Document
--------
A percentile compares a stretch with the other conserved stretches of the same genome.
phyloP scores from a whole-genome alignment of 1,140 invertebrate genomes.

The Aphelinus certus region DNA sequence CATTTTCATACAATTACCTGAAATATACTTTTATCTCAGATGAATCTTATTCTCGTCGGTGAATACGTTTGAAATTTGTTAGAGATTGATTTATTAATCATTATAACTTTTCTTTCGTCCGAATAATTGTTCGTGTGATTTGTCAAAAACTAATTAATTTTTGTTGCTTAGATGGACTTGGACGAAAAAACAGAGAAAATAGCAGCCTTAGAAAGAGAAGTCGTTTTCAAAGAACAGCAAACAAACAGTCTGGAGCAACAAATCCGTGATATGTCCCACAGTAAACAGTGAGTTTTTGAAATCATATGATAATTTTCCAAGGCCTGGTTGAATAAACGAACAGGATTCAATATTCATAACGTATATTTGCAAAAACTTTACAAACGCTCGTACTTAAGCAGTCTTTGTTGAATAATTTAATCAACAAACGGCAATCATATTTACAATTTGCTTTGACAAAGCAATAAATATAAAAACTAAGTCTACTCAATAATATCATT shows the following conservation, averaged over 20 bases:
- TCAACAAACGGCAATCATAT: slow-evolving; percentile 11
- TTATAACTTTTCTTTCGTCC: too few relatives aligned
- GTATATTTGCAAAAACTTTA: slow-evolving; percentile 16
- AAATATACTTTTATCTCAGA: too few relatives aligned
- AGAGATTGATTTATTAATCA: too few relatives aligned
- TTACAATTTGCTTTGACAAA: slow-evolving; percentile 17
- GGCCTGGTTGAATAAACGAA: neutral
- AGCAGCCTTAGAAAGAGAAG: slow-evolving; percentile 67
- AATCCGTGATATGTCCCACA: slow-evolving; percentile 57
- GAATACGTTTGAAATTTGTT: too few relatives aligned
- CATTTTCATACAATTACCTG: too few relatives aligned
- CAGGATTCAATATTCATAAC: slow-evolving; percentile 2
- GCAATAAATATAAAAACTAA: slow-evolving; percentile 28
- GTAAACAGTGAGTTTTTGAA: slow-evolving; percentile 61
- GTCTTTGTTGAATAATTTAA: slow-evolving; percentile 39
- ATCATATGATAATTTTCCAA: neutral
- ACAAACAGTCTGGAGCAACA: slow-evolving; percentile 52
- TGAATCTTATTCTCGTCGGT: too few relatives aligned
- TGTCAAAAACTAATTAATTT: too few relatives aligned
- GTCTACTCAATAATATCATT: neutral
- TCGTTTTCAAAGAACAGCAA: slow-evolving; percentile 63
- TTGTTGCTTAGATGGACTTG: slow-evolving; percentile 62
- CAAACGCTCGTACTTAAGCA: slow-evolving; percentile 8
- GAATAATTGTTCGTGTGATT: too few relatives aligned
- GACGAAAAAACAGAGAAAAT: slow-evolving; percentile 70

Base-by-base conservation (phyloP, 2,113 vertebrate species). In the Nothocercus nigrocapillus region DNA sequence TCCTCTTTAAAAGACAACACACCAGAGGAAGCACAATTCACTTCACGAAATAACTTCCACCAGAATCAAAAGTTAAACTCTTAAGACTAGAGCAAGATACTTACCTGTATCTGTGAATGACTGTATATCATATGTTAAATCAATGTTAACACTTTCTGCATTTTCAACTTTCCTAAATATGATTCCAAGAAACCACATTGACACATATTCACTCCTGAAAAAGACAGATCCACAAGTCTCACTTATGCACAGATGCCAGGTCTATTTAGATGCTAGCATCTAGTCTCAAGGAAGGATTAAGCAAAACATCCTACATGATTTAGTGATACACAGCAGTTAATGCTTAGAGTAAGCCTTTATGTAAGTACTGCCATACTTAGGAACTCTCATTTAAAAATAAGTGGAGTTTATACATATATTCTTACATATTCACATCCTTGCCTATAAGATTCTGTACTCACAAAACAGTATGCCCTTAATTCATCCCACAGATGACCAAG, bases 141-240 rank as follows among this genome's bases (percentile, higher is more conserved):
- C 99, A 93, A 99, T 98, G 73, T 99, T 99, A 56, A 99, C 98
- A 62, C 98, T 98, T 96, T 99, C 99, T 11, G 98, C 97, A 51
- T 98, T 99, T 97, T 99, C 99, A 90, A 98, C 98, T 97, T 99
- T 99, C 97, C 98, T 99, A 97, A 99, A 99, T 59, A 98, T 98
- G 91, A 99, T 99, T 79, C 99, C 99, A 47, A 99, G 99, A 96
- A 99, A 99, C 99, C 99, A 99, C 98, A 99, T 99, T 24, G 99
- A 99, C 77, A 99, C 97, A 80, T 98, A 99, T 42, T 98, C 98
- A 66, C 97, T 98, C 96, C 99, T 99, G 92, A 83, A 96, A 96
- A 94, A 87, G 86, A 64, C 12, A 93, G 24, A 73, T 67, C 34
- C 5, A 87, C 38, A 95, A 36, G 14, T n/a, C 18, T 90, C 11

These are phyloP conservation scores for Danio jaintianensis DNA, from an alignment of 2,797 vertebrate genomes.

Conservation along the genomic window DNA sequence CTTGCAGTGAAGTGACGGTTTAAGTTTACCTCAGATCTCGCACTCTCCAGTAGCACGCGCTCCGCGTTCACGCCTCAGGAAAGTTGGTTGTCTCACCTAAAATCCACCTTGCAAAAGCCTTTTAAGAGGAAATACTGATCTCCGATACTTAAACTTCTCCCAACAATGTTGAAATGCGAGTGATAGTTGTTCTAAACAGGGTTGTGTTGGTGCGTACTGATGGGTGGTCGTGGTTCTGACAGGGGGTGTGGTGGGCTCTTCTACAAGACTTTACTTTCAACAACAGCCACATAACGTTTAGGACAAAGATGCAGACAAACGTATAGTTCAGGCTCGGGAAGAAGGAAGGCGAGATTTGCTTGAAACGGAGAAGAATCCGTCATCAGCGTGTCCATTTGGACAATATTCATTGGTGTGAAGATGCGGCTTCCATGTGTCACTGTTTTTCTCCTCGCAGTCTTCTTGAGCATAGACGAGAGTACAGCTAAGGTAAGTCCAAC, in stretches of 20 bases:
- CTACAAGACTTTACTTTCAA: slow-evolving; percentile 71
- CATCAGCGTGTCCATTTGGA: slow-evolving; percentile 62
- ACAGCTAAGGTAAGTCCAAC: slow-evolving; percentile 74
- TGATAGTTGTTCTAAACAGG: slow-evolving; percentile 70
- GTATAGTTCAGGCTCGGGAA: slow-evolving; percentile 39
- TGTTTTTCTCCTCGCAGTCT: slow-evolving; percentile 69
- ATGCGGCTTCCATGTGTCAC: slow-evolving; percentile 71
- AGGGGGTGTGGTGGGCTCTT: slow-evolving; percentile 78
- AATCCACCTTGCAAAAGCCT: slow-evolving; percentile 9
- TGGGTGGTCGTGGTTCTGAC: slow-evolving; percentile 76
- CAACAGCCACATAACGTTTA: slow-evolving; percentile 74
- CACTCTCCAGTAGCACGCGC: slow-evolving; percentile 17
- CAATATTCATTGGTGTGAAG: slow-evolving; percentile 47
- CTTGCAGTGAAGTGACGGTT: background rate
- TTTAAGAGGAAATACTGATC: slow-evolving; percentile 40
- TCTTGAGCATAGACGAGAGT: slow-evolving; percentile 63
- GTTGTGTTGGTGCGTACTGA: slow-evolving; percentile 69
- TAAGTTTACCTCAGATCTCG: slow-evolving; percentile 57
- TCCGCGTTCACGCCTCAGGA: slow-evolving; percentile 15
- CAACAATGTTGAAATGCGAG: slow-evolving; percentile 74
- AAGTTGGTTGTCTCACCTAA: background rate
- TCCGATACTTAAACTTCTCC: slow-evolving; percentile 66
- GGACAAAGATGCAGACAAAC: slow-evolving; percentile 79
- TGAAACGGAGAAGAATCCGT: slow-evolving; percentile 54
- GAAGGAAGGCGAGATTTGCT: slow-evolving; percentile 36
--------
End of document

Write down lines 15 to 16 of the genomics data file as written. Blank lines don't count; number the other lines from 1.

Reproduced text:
- CAGGATTCAATATTCATAAC: slow-evolving; percentile 2
- GCAATAAATATAAAAACTAA: slow-evolving; percentile 28